NYC’s Central Park. IMG: via Shutterstock.
On Wednesday, June 25th, 200 homeless New Yorkers showed up at Central Park with empty stomachs and high hopes: Chinese millionaire Chen Guangbiao had promised a gourmet lunch and $300 in cash to anyone that attended his “Tour of Love and Gratitude.”
Instead, they left echoing sentiments like Tom Cargill’s:
“I feel so disappointed right now I’m going to throw up.”
Cargill was one of the hundreds of homeless that showed up to Chen’s event, which had been advertised in the New York Times and the Wall Street Journal. But instead of following through on the promises made, there was a change in plan: Chen hosted the luncheon but instead of handing out the cash, he signed a contract agreeing to donate $90,000 to the New York City Rescue Mission.
After hearing of Chen’s plan to pass out such large amounts of cash, the rescue mission advised strongly against it. Spokeswoman Michelle Tolson explained why, saying, “We work with the homeless every day, many of them unfortunately have drink and drugs problems, and it just isn’t a good idea to give that sort of cash out to people.”
But unfortunately for Chen and the homeless individuals that showed up at Central Park, that message seems to have gotten lost in translation, leaving many of the struggling New Yorkers angry and resentful.
Vietnam War veteran Harry Brooks voiced his frustration to the Telegraph: “We have been duped to come along here under false pretenses, and now we are just part of a propaganda trick for the rich,” he said. “We don’t need their steak. We need the money so that we can pay for food and clear debts. Now we’re never going to see it. This is a disgrace.”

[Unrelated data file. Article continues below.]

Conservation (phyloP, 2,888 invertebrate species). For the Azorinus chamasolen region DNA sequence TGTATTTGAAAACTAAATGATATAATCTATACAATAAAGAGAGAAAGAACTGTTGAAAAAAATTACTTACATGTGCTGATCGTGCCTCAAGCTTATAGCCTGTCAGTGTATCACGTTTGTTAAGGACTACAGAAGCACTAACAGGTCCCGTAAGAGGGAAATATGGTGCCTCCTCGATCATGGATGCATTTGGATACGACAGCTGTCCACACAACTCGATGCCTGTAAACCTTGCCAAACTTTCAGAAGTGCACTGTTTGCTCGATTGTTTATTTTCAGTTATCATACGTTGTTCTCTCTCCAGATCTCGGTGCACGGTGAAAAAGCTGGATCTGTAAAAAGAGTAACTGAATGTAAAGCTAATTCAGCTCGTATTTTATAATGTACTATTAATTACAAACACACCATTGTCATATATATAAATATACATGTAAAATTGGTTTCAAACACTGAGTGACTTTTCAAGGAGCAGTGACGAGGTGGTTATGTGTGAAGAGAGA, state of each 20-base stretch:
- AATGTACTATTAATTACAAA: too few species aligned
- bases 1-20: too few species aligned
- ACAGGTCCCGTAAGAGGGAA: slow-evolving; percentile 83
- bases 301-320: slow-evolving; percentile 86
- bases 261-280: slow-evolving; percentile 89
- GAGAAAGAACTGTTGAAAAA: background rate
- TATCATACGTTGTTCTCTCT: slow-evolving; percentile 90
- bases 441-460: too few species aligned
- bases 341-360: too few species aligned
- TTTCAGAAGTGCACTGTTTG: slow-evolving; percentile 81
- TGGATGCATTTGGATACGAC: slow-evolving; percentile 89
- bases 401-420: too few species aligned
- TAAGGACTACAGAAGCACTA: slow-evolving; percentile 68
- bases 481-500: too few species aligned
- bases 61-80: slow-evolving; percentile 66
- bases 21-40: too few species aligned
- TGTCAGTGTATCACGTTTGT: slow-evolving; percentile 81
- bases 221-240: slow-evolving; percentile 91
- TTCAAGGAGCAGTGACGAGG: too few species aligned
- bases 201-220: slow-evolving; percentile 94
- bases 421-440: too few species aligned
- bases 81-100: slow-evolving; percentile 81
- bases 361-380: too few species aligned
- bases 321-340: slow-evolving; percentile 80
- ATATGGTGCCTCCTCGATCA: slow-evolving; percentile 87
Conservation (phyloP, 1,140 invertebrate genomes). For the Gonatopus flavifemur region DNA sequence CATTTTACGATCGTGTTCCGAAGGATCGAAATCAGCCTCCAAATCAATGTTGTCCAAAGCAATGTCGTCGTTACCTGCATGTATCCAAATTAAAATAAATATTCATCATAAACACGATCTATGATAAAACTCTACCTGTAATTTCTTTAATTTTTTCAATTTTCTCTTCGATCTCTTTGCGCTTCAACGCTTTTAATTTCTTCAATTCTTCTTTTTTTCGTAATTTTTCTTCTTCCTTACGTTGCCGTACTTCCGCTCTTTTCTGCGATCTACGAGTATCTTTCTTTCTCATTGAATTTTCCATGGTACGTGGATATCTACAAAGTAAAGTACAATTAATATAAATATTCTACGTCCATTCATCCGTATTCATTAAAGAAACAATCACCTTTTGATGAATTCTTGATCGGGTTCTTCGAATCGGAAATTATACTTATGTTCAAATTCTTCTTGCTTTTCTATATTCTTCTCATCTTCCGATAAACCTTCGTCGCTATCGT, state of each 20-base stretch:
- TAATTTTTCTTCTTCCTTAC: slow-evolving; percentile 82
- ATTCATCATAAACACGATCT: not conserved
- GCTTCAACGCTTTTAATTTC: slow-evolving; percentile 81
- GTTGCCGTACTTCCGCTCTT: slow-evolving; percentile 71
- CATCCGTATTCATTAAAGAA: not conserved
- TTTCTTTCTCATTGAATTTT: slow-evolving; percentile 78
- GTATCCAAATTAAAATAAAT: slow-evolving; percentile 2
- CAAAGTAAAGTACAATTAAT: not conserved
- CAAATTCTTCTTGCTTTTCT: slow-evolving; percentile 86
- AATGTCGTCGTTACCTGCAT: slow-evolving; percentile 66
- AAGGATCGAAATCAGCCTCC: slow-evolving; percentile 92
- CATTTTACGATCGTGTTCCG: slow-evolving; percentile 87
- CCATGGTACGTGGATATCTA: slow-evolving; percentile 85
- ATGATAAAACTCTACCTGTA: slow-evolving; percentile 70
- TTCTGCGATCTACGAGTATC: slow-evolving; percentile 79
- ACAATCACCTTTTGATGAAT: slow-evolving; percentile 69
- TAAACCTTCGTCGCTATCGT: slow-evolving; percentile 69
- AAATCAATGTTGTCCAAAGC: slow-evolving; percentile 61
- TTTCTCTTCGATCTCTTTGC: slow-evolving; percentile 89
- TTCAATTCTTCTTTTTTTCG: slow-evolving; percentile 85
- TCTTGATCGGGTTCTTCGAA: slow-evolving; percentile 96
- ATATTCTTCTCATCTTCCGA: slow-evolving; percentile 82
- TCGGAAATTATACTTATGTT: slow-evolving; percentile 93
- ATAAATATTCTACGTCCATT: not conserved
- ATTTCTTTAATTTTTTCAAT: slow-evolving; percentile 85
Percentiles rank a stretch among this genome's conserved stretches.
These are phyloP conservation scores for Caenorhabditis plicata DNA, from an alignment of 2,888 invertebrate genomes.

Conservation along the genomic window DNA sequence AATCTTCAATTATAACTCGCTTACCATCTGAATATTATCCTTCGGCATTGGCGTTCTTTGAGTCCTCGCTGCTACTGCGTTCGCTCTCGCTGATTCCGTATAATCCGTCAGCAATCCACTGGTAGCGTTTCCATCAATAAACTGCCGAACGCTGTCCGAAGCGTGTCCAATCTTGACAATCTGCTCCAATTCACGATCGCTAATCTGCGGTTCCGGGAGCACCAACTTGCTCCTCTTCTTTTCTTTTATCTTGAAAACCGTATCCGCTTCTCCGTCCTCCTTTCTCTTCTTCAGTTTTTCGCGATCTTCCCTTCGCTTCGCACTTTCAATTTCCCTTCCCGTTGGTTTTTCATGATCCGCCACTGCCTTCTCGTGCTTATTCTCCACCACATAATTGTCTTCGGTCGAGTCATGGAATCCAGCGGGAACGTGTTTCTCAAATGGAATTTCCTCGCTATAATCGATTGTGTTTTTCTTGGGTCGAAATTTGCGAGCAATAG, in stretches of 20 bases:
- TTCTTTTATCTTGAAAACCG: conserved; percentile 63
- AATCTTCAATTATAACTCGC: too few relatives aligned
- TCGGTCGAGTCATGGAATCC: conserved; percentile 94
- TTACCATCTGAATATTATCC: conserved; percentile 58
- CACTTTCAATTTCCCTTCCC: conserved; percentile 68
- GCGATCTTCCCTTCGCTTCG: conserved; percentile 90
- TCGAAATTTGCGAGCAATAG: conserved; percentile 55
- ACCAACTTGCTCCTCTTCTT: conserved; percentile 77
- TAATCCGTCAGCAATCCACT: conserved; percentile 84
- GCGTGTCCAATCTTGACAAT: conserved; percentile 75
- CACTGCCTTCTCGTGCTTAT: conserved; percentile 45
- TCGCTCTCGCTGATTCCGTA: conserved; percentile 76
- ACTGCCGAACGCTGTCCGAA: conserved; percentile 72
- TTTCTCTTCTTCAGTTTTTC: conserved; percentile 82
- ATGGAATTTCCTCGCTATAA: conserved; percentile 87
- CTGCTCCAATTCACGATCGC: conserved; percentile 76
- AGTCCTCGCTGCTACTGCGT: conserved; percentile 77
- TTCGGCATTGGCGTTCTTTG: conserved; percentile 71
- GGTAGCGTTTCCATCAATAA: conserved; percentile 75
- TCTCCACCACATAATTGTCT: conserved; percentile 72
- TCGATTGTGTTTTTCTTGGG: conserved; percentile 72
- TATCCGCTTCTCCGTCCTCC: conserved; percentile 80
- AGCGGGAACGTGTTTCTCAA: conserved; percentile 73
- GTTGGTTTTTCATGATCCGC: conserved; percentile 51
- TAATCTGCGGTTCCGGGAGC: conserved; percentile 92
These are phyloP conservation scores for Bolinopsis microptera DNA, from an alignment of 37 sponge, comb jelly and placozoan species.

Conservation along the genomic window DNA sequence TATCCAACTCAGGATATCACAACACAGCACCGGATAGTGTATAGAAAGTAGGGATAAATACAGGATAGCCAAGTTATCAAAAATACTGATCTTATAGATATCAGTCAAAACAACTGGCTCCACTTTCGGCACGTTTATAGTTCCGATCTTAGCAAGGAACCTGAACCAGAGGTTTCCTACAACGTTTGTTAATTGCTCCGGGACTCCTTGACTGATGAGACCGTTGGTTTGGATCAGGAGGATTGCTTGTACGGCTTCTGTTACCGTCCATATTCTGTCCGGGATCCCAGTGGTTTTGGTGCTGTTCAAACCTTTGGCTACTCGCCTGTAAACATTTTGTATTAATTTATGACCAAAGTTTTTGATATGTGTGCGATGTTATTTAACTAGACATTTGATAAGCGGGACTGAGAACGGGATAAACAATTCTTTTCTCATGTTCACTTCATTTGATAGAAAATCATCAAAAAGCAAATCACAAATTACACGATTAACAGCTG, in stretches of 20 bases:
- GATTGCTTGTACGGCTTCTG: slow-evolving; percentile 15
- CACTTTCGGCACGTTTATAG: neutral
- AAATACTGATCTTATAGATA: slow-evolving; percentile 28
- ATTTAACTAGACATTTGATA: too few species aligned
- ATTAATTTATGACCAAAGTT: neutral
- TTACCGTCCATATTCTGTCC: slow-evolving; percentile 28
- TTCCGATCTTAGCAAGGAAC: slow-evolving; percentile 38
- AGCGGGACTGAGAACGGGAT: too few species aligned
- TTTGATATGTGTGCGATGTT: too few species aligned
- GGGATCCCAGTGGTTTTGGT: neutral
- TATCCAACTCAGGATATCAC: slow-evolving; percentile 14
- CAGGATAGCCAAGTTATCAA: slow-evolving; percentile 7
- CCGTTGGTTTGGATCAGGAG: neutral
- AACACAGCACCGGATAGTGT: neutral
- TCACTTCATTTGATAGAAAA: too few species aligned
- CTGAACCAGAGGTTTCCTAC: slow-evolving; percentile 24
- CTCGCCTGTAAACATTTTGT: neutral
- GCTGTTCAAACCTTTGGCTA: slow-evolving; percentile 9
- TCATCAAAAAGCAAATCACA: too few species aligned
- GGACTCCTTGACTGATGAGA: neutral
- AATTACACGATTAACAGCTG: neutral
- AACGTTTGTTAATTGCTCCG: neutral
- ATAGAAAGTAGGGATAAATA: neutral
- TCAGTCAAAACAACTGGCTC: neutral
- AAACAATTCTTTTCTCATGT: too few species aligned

Others agreed, commenting that this was a perfect example of how the rich treat the poor.
It certainly didn’t help that on the day of the event, Chen made a speech that again promised to pay up. After that, he began passing out $300 to select attendees as a show of good faith; however, the New York Times reports that those homeless individuals that were given the money would have to give it back later—making the gesture purely symbolic, and incredibly upsetting to many.
After many of the luncheon guests became upset upon realizing that they wouldn’t be receiving the promised $300, many of them began shouting things like “We’re human beings!” and “Stop lying!” Under pressure, Chen promised to hand out money later in the day at the mission—but mission officials say that would be a violation of the previously signed contract.
The event can only be dubbed as a fiasco, but Chen surprisingly reported that he felt it had been a huge success, indicating that any upset was simply caused by East to West culture differences.
Whether that sentiment is true or not, Chen’s “Tour of Love and Gratitude” couldn’t have missed the mark more for most attendees. Instead of leaving guests hopeful and feeling loved, it likely left many feeling poorer than when they had arrived—bellies full of food but hearts deflated of false hope.
Of course, the mission’s stance is certainly understandable; many homeless individuals would likely squander the cash on things like drugs and alcohol rather than paying off debt or buying essentials. Of course, many others might also have used that cash to truly better their life situation. What it really comes down to is incredibly poor judgment and planning on Chen’s part—a mistake that many well-off individuals make when they found nonprofits or host charity events, getting so caught up in the “grand gesture” that they don’t think about the larger picture.